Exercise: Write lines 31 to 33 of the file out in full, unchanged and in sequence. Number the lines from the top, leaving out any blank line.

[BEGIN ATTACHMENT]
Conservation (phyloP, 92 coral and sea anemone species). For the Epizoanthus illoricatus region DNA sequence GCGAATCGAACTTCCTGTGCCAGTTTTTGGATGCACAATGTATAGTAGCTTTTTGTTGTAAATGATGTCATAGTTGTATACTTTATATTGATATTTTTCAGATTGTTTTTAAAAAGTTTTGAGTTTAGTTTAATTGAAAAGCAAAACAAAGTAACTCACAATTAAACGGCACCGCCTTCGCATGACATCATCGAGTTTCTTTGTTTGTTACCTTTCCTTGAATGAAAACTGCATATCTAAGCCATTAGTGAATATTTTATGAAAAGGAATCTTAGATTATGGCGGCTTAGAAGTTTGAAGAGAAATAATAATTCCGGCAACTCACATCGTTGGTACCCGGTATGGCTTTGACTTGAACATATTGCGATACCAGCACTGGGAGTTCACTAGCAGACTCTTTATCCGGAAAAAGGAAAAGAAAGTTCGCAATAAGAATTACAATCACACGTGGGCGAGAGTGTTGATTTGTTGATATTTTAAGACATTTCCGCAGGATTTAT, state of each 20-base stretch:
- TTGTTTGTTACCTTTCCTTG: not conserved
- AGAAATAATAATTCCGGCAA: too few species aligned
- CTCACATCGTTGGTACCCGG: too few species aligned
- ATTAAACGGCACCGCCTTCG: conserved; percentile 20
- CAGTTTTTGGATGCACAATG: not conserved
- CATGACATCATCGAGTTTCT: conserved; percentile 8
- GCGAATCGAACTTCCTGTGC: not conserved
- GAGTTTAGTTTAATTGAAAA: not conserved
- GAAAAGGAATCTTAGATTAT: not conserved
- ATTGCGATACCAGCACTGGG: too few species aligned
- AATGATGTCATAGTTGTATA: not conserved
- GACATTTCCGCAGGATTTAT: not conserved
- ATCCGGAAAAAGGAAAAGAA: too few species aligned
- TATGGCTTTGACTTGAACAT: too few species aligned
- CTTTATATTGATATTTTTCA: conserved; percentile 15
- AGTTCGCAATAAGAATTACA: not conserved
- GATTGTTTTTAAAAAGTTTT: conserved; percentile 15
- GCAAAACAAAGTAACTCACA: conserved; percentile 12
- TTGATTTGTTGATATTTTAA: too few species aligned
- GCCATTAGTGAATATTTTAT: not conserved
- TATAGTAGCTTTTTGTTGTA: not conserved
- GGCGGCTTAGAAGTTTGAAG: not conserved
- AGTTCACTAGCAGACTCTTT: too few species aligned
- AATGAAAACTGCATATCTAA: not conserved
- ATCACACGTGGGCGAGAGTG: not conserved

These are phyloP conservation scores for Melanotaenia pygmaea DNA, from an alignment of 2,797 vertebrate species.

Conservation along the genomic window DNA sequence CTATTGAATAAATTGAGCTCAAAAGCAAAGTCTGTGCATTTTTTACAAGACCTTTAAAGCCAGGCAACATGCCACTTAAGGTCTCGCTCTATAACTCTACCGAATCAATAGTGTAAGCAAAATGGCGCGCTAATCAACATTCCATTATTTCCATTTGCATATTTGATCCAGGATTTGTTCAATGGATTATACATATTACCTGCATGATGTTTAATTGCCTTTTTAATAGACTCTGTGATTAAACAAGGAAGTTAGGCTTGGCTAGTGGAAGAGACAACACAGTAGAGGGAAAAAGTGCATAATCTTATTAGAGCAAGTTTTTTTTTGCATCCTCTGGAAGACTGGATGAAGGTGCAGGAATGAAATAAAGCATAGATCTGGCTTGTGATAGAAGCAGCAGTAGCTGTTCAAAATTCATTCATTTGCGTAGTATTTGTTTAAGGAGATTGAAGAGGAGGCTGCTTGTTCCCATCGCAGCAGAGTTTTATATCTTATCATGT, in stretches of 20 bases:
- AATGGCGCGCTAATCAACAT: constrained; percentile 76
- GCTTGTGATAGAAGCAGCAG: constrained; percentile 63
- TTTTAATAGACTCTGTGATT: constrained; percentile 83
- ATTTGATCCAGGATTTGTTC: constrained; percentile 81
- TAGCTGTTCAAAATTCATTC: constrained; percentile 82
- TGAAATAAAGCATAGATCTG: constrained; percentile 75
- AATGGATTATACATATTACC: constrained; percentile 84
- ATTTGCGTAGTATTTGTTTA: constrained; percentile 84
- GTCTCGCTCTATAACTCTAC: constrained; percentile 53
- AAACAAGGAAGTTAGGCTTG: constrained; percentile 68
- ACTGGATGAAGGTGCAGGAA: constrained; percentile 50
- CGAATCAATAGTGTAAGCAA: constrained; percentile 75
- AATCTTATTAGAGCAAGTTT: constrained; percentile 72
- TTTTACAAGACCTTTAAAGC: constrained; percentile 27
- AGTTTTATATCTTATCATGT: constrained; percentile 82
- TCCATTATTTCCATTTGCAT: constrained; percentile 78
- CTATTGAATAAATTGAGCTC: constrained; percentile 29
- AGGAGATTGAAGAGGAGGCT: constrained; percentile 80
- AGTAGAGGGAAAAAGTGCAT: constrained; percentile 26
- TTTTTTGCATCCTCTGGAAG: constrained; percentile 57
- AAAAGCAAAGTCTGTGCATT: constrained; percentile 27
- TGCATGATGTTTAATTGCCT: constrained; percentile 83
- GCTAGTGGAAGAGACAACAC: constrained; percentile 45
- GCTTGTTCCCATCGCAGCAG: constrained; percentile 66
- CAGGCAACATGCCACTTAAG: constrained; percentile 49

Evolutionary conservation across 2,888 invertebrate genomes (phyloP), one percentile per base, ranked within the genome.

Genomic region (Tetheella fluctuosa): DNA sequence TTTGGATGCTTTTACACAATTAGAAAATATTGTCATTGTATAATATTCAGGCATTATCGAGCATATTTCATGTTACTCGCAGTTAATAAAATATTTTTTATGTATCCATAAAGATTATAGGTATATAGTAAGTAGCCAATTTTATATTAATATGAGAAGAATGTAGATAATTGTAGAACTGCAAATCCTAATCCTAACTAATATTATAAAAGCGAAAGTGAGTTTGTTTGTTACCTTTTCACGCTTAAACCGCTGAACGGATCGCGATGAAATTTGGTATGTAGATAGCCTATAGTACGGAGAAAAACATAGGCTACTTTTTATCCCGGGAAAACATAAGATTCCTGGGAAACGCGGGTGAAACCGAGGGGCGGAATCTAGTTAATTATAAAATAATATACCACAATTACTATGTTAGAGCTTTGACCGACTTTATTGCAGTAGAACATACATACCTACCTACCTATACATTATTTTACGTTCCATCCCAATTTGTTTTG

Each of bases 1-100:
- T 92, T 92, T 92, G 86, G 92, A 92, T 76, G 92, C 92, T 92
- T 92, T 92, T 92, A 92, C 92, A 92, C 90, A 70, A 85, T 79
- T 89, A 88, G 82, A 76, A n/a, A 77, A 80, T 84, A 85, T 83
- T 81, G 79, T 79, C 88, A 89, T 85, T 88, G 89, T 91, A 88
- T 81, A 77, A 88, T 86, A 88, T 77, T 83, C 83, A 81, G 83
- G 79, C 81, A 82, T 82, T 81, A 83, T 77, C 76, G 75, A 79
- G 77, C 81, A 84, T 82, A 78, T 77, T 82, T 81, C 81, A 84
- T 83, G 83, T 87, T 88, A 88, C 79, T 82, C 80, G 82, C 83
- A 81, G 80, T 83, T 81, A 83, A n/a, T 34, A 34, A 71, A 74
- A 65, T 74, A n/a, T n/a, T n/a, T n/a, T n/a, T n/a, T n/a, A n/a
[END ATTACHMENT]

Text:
- TTTTAATAGACTCTGTGATT: constrained; percentile 83
- ATTTGATCCAGGATTTGTTC: constrained; percentile 81
- TAGCTGTTCAAAATTCATTC: constrained; percentile 82